What You Need to Know: The SEC and its Potential Accredited Investor Definition Change

What You Need to Know: The SEC and its Potential Accredited Investor Definition Change

The U.S. Securities and Exchange Commission (SEC) has received widespread criticism for its exclusive definition of ‘accredited investor’. Currently, accredited investors are limited to a select group of wealthy individuals based on one thing: their wealth. Now, the SEC is considering a proposal to change the criteria used to qualify accredited investors — which could potentially bring massive changes to the digital asset industry.

What is the SEC’s Definition of Accredited Investor?

Currently, the SEC acts as a gateway to a significant number of investments. Only investors which fall under the status of ‘accredited’ — according to the commission’s criteria — are allowed through the gate.

The initial purpose of defining such criteria was ‘investor protection’. For years however, people have questioned these criteria. Now, even the SEC itself is considering a change.

According to the active criteria, an individual accredited investor must have a net worth of more than $1 million (excluding a primary residence), $200,000 in annual income, or $300,000 in joint annual income. Accredited investor status is required to access private securities offerings, hedge funds, and private-equity funds. Institutions also have to meet certain requirements — they need to have more than $5 million in assets.

There is no consideration regarding an investor’s education, experience, or general knowledge. Because of this, the majority of industry participants see the definition as a poor metric used to protect investors. Afterall, the SEC is essentially saying that one’s wealth — and solely one’s wealth — is sufficient protection for certain investments. Everyone else is excluded.

Public markets feature strict guidelines regarding investment transparency. Private markets differ however, allowing for a larger degree of variation and less disclosure in terms of the information made publicly available. With the technology boom, private markets have boomed with it, as most rising tech firms tend to stay private for as long as they can.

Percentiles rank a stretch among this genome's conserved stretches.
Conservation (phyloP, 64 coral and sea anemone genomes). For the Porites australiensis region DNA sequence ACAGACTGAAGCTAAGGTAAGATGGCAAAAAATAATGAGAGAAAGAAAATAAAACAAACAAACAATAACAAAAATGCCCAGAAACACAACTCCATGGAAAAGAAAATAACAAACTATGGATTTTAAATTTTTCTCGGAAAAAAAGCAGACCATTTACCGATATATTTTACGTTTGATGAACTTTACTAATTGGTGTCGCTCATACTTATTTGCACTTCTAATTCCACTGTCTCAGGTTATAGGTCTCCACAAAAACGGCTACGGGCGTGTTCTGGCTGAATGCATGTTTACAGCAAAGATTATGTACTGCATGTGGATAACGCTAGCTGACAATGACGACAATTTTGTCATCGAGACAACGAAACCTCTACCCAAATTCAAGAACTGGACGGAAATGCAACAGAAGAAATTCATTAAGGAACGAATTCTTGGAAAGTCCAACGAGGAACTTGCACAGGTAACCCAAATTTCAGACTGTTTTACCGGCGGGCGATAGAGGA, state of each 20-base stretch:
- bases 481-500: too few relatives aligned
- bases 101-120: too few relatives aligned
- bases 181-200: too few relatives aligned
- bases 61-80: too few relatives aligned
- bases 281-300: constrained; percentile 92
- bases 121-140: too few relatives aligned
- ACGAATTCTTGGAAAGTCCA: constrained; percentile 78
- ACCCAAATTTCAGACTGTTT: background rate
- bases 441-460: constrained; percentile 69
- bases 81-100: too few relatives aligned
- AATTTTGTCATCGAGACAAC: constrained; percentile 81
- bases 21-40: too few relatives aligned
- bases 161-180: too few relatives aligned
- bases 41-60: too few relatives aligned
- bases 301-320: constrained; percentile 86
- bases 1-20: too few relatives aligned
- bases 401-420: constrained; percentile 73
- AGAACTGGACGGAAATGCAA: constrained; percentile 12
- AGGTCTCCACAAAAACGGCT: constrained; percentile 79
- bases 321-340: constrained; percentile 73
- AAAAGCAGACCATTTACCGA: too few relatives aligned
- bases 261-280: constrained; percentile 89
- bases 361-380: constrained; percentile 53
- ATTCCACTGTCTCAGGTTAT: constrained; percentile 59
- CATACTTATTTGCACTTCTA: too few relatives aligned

This has subsequently restricted a significant number of investors from participating in a large number of offerings over the past three decades. Many people feel as though these offerings were of high-quality — yet an estimated 80% of Americans were deemed ineligible due to a lack of wealth, or rather, ‘accreditation’.

The SEC Changing its Definition of Accredited Investor Explained

Now, the SEC is considering an amendment to its definition. According to a public statement from the SEC, the proposal “seeks to update and improve the definition to more effectively identify institutional and individual investors that have the knowledge and expertise to participate in our private capital markets.”

According to SEC Chairman Jay Clayton,

“The current test for individual accredited investor status takes a binary approach to who does and does not qualify based only a person’s income or net worth. Modernization of this approach is long overdue. The proposal would add additional means for individuals to qualify to participate in our private capital markets based on established, clear measures of financial sophistication. I also am pleased that the proposal specifically recognizes that certain organizations, such as tribal governments, should not be restricted from participating in our private capital markets.”

If approved, the proposal would therefore create new categories of accredited investors based on criteria such as certifications, experience, education, and professional knowledge. More specifically, the SEC has proposed the following categories to qualify as accredited investors:

  • natural persons with certain professional certifications and designations, including a Series 7, 65, or 82 license, or other credentials issued by an accredited educational institution,
  • a ‘knowledgeable employee’ of a fund with respect to investments in a private fund,